CAMBRIDGE, MASSACHUSETTS--While suspense builds for next week's announcement of the Nobel Prizes in science, a few of the past laureates gathered at Harvard University last night to help celebrate more dubious achievements: the Ig Nobel prizes, awarded annually by the Annals of Improbable Research to researchers whose findings "cannot or should not be reproduced."
Perhaps the most formidable winner was Troy Hurtubise of Ontario, Canada, who earned the safety engineering prize for designing a high-tech suit of armor to wear during encounters with grizzly bears. The awards committee was particularly impressed by Hurtubise's thorough testing methods, which included throwing himself off a cliff while wearing the armor and being smacked by baseball bats, bashed by a truck at 65 kilometers an hour, and blasted with an AK-47 at 3 meters. "I didn't even have a bruise," he told ScienceNOW.
Other notable winners included Peter Fong of Gettysburg College in Pennsylvania, who took home the biology prize for discovering that fingernail clams on Prozac reproduce 10 times faster than normal; previous chemistry winner Jacques Benveniste of the Digital Biology Laboratory in Clamart, France, who gathered his second Ig Nobel for claiming not only that water has memory but also that this information can be transmitted via e-mail; and New Age guru Deepak Chopra of La Jolla, California, who garnered the physics prize for his interpretation of quantum physics, "as it applies to life, liberty, and the pursuit of economic happiness."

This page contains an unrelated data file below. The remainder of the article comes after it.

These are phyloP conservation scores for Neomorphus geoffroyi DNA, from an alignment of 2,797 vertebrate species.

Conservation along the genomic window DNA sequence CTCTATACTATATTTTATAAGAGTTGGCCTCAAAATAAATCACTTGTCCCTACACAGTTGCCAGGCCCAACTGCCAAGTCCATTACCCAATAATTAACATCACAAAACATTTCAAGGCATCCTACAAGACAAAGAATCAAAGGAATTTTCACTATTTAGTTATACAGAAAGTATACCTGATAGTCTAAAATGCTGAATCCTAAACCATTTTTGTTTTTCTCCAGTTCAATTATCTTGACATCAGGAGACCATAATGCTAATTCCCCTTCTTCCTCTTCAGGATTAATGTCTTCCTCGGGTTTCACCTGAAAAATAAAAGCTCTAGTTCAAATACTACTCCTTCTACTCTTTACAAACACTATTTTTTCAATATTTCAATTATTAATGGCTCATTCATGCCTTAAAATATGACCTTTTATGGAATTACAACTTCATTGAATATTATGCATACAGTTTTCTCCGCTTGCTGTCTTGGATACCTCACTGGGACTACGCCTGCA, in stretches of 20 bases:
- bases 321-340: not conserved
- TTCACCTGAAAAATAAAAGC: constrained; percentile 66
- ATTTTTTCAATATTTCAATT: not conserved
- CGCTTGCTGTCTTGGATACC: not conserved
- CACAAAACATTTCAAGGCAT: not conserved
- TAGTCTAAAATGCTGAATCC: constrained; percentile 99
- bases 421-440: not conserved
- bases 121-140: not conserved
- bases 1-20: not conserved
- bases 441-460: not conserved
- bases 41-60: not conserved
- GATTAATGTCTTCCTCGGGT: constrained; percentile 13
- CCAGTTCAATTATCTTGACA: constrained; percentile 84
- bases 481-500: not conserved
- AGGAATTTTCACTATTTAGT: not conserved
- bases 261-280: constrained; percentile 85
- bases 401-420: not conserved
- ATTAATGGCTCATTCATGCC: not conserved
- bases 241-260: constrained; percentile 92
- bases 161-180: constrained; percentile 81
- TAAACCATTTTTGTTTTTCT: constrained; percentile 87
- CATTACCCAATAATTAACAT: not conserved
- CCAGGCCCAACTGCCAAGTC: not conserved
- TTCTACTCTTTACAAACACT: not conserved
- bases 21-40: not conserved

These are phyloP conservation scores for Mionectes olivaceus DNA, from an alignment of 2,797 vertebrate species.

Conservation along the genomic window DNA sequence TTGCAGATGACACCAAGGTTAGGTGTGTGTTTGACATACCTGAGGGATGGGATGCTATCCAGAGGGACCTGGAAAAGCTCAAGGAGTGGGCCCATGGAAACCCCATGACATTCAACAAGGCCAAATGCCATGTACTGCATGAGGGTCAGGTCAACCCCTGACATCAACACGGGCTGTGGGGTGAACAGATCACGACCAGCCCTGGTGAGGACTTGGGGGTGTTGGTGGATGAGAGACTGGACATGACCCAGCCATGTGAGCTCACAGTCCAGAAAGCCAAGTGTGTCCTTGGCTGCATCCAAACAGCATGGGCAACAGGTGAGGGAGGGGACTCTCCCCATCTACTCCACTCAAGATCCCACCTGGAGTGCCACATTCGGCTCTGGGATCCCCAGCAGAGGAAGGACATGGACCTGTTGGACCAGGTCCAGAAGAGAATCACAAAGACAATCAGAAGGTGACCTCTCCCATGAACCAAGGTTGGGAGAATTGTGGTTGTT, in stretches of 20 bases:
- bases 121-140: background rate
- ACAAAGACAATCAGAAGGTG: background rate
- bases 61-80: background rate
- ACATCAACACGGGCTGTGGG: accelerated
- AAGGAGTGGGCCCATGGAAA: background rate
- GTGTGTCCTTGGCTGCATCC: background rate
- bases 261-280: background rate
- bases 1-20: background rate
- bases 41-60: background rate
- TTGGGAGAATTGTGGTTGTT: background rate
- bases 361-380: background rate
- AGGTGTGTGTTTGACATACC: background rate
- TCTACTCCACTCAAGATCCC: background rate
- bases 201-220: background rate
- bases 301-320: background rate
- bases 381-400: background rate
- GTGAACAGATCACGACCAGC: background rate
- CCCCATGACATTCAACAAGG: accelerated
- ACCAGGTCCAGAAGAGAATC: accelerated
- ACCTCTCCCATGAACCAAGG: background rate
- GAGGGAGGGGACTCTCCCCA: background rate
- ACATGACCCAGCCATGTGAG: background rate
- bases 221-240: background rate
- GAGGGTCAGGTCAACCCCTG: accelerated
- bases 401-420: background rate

Despite the Stirling competition, the star of the show was 11-year-old Emily Rosa of Loveland, Colorado. Although she was not a winner herself, her keynote speech on how she debunked a method of alternative healing called therapeutic touch brought the crowd to its feet. "I was just learning about science and spent only $10," she confessed--although she did manage to publish her findings in the 1 April Journal of the American Medical Association. Rosa did, however, accept the science education prize on behalf of the researcher whose work she had debunked.